Markets, Economy

Weekly Kickstart (01/16/2018-01/19/2018)

1/16/18 8:00 AM

/iStock-841214812.jpgThe market melt-up continued last week, as the S&P 500 rose by 1.57 percent to 2,786.24, another new all-time closing high. The latest push higher in equities was kicked off by last month’s long-awaited passage of the GOP’s tax reform bill. The hope is that the tax cuts will translate into higher wages for Americans down the road, but more immediate effects are already being seen. For example, AT&T said that because of the passage of the tax package the company will “pay a special $1,000 bonus to more than 200,000 of its U.S. employees.” Several companies, such as Fifth Third Bank, Comerica, SunTrust, and Wells Fargo, have also stated that they will raise their minimum wages to $15 an hour because of tax reform, while other firms said that they plan to focus more on workers’ long-term well-being.


Aflac in a press release, for instance, said that “as a result of the recent tax reforms enacted by Congress and signed into law by the President,” the company will increase its 401(k) match (from 50% to 100% on the first 4% of employee contribution), along with a one-time contribution of $500 to every employee's 401(k) plan. Similar initiatives were announced by Visa, Nationwide, and a few other companies this month, which is encouraging since employer-provided matching contributions are one of the most powerful savings tools available. Consider this illustration by Financial Engines: “[Assume] a 25-year-old employee with no initial savings, who consistently saved six percent of her income and received an employer match of three percent. At retirement this employee would have saved a total of $483,776, assuming five percent real growth and 1.5 percent real salary increases. In this scenario, the employer match would provide $161,259 or 33 percent of the total saved.”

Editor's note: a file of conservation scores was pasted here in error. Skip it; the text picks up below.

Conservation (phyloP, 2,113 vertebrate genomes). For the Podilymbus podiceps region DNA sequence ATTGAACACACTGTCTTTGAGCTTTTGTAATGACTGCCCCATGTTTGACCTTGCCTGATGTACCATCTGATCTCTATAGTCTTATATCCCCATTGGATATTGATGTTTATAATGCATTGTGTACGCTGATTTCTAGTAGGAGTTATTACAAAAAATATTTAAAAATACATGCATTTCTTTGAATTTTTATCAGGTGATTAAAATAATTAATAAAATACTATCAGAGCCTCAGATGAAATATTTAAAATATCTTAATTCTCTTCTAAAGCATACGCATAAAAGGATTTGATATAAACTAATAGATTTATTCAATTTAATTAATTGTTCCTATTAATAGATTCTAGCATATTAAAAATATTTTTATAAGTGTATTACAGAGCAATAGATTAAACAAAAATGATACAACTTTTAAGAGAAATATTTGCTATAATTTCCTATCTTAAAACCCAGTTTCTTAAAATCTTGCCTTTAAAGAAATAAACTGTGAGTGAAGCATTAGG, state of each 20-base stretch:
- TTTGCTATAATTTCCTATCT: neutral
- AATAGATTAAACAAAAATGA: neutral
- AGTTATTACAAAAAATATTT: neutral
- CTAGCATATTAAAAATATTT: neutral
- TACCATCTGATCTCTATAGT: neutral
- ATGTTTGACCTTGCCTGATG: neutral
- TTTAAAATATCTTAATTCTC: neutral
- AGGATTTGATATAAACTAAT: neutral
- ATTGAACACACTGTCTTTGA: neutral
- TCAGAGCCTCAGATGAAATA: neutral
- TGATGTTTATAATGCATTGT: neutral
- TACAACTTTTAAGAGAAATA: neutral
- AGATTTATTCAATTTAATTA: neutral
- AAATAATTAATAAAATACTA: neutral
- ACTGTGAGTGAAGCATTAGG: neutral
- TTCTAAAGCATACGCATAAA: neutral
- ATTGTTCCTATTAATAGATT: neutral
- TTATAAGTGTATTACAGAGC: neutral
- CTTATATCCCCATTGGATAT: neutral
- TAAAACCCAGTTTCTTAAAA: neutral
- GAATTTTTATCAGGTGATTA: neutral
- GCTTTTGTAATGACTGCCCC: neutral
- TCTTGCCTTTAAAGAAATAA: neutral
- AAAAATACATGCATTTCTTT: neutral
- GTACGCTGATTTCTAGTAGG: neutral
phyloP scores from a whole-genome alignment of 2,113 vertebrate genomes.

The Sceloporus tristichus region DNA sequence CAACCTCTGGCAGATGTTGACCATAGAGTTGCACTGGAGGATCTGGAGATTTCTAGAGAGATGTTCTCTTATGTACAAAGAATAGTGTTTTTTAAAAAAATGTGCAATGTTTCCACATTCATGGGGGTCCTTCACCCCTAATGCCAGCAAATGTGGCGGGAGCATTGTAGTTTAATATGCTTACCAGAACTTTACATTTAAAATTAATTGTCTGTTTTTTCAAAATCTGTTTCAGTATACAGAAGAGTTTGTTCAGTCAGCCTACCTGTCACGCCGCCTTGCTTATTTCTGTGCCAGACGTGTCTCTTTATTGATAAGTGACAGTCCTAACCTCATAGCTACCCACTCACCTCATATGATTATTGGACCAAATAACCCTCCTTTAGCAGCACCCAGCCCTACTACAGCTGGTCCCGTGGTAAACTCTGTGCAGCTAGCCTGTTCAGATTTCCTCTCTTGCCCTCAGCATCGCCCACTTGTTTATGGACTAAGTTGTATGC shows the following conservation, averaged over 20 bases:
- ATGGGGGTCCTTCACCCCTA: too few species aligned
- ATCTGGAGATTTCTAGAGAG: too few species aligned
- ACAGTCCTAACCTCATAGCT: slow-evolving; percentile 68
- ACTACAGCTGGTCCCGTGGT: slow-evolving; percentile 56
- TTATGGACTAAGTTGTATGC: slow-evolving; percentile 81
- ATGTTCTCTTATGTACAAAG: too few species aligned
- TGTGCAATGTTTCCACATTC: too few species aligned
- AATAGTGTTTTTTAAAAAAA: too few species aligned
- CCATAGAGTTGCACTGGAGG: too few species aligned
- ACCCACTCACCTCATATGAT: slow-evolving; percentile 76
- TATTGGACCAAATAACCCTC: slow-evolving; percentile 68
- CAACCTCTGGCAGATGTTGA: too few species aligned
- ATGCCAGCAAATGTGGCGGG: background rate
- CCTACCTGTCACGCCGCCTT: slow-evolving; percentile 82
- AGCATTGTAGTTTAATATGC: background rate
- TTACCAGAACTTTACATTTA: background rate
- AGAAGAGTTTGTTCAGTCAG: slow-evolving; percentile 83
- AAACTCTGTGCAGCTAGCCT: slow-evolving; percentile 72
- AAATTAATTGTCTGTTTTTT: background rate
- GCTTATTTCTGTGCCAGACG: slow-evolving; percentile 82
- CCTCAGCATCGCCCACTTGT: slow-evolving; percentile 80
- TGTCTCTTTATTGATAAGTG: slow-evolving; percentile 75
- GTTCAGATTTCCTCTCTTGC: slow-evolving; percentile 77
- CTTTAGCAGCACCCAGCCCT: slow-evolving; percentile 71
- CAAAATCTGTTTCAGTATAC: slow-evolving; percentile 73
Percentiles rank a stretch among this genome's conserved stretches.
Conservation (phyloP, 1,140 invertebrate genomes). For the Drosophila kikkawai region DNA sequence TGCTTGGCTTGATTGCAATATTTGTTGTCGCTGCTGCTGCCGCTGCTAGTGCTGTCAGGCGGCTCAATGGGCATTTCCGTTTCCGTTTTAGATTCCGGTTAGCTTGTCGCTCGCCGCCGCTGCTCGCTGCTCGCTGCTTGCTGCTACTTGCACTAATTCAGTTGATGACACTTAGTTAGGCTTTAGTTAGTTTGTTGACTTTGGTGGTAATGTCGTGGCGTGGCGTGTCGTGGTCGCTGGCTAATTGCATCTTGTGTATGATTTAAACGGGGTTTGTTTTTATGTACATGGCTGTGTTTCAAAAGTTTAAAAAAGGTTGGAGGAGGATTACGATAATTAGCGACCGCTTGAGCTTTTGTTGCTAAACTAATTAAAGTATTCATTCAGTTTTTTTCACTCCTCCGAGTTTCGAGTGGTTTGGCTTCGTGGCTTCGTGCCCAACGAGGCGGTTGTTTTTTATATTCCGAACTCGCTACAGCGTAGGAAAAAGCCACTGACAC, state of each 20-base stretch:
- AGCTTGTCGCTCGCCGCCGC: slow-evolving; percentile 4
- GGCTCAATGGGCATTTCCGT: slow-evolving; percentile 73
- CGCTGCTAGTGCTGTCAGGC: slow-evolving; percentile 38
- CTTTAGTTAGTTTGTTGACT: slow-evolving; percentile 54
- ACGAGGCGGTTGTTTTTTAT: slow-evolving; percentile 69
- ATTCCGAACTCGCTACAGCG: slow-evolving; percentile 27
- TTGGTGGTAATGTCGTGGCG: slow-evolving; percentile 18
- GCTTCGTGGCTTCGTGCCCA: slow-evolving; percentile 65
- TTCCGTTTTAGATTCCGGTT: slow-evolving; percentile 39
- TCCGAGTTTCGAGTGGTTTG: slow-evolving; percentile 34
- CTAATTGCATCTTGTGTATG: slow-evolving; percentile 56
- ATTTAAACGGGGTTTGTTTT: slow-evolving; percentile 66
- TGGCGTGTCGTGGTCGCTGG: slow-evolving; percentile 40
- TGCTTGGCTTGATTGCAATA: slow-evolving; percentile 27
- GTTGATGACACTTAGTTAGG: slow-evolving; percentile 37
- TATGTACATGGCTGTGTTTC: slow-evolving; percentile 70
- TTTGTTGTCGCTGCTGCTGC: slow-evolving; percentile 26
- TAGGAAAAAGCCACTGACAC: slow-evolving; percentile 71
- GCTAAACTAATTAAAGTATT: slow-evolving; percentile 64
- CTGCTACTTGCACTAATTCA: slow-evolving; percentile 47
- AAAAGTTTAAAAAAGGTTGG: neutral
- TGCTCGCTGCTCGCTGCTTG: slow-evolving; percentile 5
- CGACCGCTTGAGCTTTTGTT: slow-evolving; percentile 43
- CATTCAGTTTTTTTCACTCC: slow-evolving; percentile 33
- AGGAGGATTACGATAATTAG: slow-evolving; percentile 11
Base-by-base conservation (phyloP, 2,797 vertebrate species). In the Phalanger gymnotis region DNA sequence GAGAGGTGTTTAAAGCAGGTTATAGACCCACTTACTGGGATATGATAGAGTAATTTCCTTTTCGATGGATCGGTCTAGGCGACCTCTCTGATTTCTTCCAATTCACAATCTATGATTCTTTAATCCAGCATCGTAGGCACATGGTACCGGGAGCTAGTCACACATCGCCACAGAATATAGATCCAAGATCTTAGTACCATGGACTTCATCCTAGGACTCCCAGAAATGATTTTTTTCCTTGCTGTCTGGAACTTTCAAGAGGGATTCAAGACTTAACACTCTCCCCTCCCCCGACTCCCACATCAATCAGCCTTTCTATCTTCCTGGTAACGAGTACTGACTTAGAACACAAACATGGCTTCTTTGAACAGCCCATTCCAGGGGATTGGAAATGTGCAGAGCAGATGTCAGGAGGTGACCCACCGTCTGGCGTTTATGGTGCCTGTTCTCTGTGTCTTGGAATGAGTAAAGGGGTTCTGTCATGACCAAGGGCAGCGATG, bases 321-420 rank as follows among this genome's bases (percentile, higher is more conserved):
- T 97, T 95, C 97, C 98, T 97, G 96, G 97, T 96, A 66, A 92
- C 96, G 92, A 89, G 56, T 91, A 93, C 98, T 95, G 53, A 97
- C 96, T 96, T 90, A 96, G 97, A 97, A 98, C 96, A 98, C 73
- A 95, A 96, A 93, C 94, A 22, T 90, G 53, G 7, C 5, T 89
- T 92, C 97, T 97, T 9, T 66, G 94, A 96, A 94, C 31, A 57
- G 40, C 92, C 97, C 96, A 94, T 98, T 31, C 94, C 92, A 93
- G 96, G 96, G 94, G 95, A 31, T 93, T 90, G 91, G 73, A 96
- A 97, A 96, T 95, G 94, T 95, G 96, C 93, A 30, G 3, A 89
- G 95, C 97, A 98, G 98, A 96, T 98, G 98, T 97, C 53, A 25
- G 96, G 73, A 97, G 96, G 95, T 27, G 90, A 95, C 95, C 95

To recap a few of the things we learned about the economy last week, the positives included that mortgage and refinance applications rose, small business borrowing activity improved (helped by rising loan approval rates), retail sales growth firmed, consumer credit jumped, wholesale and trade-related inflation pressures moderated, and the ratio of quits to layoffs and discharges remained elevated (a sign of Americans’ confidence in the labor market). As for the negatives, small business owner optimism cooled, the total number of job openings in America fell, household inflation pressures increased, and first-time claims for unemployment benefits unexpectedly spiked to the highest reading since September. This holiday-shortened week the pace of economic data slows down but there are still a handful of important reports on housing, manufacturing, and consumers scheduled to be released.


**A more detailed snapshot of the U.S. economy can be found here.**

What To Watch:


  • US Holiday: Martin Luther King Jr. Day







Sources: Econoday, NAPA, EBN, Aflac, Financial Engines, FRBSL

Post author: Charles Couch